The waning use of cash was already noticeable before the development of digital currencies. The proliferation of digital transactions and contactless payments has caused the use of cash to plummet. The pandemic has accelerated the shift away from cash. The concern for central banks is that cash is losing its potency as a medium of exchange. Through the introduction of CBDCs, central banks may regain control of the monetary base. Whatsmore, central banks may use CBDCs to curb the monopoly power that tech giants may assert on private payment networks. CBDCs may also lower operational expenses, and thus, enhancing the current payment system.

The lack of regulatory oversight over digital currencies is also a concern for central banks. Crypto markets are notoriously volatile. A substantial shift towards cryptocurrency could create a shock that would destabilise financial markets, especially given the potential for the collapse of major private digital currency providers. While CBDCs cannot reverse the trend towards cryptocurrencies, they may offer more stability in the market; for example, promoting financial stability through the effective management of liquidity squeezes.

Similarly, interest-bearing CBDCs have the potential to improve the transmission of monetary policy by increasing the sensitivity of the economy to changes in policy rates. During protracted economic downturns, CBDCs may also be used to set negative interest rates to stimulate investment and consumption. At a more fundamental level, CBDCs foster financial inclusion by allowing residents to access transactions without a bank account. As of 2020, approximately 2 billion people had no access to financial services. CBDCs can help to bridge the gap between the unbanked and the global financial system.


Despite the many potential benefits for central banks, the introduction of CBDCs may be fraught with pitfalls. Once ascendant, CBDCs may induce customers to transfer deposits in commercial banks into centrally-backed digital currencies, leading to commercial banks suffering from disintermediation if they run short on deposits. Moreover, CBDCs may facilitate the entry of non-bank institutions into the payments market, which may further exacerbate disintermediation for commercial banks if non-banks influence credit allocation. Commercial banks may be required to pay higher interest rates to countervail a deposit shortage—reducing their profits. Households may also face difficulties whilst trying to match payments on long-term mortgage debts with quick redeemable deposits. In the event of a financial crisis, a deluge of savings could seek refuge in safer CBDCs, which may intensify financial stresses and even culminate in bank runs.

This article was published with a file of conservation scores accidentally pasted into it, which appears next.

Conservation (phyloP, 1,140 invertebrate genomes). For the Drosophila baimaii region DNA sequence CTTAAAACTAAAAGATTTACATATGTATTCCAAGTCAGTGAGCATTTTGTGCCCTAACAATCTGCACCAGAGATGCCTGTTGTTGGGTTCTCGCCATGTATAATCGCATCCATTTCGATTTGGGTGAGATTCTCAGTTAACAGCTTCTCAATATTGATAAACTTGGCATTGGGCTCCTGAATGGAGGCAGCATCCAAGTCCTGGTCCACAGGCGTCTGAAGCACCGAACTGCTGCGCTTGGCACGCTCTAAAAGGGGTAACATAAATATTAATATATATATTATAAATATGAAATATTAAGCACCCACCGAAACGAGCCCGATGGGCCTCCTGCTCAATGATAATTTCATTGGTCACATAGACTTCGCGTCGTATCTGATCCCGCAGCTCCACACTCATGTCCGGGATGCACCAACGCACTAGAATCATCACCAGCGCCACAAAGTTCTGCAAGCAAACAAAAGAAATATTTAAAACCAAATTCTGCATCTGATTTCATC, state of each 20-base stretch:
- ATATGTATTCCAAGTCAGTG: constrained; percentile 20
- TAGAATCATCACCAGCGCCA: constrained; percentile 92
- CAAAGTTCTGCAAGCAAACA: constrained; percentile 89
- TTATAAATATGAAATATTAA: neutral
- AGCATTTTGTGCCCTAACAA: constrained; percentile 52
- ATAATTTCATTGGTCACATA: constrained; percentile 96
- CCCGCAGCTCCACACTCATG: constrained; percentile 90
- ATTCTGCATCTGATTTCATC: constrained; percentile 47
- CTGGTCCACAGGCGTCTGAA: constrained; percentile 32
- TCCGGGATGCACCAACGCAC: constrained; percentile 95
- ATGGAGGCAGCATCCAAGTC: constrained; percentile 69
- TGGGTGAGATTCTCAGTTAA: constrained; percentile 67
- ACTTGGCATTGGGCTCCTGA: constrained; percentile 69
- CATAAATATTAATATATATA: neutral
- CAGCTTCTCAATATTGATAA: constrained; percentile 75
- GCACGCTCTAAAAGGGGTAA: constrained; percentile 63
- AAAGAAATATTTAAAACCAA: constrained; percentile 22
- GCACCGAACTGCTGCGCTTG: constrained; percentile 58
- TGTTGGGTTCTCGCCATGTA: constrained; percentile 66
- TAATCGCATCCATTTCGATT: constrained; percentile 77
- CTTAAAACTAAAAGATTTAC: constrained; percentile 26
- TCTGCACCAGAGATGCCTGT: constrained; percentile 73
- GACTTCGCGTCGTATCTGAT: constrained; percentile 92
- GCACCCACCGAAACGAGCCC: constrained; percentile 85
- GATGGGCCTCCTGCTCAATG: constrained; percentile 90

The proliferation of cyberattacks in recent years has raised concerns around the security of the CBDC systems. Although the current payment system is exposed to cyber threats, CBDCs would demand an entirely new approach to cyber resilience. As centrally-issued digital currencies would have to be readily available to anyone to be effective, they may feature many points vulnerable to attack. Hence, central banks will have to ensure that effective risk management frameworks are in place to mitigate cyber risks surrounding CBDCs. 

Another downside of CBDCs is the threat to privacy. Digital currencies may offer central banks the ability to perform domestic surveillance. Many have speculated that the launch of the e-yuan in China is, in part, an effort to monitor private spending. CBDCs may not offer the same level of anonymity as fiat currencies and other forms of digital currencies, as the underlying blockchain technology records all transaction data. It is conceivable that central banks will use such data to identify users. Thus, authorities should be transparent about their privacy policies to protect users of CBDCs.

Market Close?

If crypto assets fall short of their promise, the outlook for the global financial system is gloomy. Nevertheless, the introduction of CBDCs could prove to be a game-changer in challenging private payment networks, promoting stability in financial markets, and fostering financial inclusion. 

Given the prevalence of current trials and the extensive research undertaken by central banks, it is clear that CBDCs are nearing circulation. Their trajectories remain, however, uncertain.

Be First to Comment

Leave a Reply

Your email address will not be published. Required fields are marked *

%d bloggers like this: